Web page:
The chairman of PNGSDP Sir Mekere Morauta said the State has had a major setback in its three-year effort to gain control of PNGSDP and the Long Term Fund.
He added that because the State is on the back foot, it has now resorted to contrived twists and turns to delay the inevitable.
“I am increasingly confident that our lawyers will deliver the “knockout” blow that will lead to a favourable court decision.
“This means PNGSDP will then be able to get on with its core role of delivering sustainable development projects in the Western Province and PNG generally.”
On September 6, 2016 - about a month before the trial was to begin, Singapore’s highest Court, the Court of Appeal set aside the Judgment dated February 12, 2016 which the State had earlier obtained, allowing PNGSDP’s appeal on the Judgment on its foremost objection, that the matters in dispute had to be resolved by a trial.
The State had itself, earlier appealed against portions of that Judgment that were not in its favour, and at the hearing on September 6, withdrew their appeal.
During the course of the hearing, the State was also pressed on the glaring inconsistencies between the case that it was running in the main Suit and in those related proceedings in which it had earlier obtained Judgment.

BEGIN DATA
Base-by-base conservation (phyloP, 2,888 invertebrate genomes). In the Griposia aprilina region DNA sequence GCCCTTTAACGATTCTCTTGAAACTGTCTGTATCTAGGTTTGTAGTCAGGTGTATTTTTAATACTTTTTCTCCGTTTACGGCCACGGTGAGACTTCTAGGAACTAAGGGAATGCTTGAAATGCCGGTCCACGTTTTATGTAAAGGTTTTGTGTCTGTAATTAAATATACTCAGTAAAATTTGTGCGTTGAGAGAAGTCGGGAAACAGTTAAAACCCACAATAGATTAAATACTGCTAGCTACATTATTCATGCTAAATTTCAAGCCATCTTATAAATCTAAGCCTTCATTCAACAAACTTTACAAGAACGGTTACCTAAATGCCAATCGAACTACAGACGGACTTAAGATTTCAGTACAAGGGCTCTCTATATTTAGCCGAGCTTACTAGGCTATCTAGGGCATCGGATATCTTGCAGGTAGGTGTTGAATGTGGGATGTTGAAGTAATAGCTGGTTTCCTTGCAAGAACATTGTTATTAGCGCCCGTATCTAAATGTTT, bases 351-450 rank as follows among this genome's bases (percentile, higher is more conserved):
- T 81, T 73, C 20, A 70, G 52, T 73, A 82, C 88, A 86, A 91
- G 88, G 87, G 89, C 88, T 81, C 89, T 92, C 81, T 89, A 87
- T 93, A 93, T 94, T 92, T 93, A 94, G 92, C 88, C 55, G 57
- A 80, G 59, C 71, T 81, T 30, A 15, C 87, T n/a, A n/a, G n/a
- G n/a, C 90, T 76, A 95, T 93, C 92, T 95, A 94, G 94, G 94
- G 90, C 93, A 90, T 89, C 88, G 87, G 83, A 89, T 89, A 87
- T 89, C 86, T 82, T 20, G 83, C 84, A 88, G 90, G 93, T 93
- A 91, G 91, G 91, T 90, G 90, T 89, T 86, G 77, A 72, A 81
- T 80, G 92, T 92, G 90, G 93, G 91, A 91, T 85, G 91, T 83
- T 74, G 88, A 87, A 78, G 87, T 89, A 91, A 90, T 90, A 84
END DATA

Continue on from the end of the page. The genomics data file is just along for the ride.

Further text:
“It was only in late September that the State then sought to amend its case in the main suit, purportedly in an attempt to resolve the inconsistencies.
“However, its piecemeal and inadequate attempt to resolve fundamental contradictions between its respective cases, was dismissed by the Court on 30 September 2016,” says Sir Mekere.
The day before the trial was due to begin on October 4, the State again attempted to change its pleadings - how it presents its case.
The State’s case rests on the existence of some fictitious verbal agreement that is supposed to give the State control over PNGSDP.
Now some two years on, the State has decided to abandon their original case.
The State now claims that there is instead, a different supposed verbal agreement that it wants to pin its case to.
Sir Mekere said instead of clarifying their proposed amendments as requested by the judge, the State insisted on sticking to their application in its original form.
“After due consideration, the judge dismissed that application and awarded costs to PNGSDP.
“The awarding of costs provides a good indication of the winner,” he said.
The State then sought permission to appeal the judge’s decision, a course of action that would inevitably lead to further delays.
The judge refused to grant the permission and again ordered that the State pay PNGSDP’s costs of that application.
Sir Mekere said because of these self-inflicted delays, the State then applied to defer the trial.
“Because of the crowded court schedule this fait accompli probably means a substantial delay to next year.
“Again the judge ordered that the State compensate PNGSDP for the costs wasted by the deferment.”
He said during the course of these legal skirmishes, it has become abundantly clear that the State’s tactics in mounting their inherently weak case are based on creating confusion in order to delay a judgment and outcome.
“This will not get the State very far,” says Sir Mekere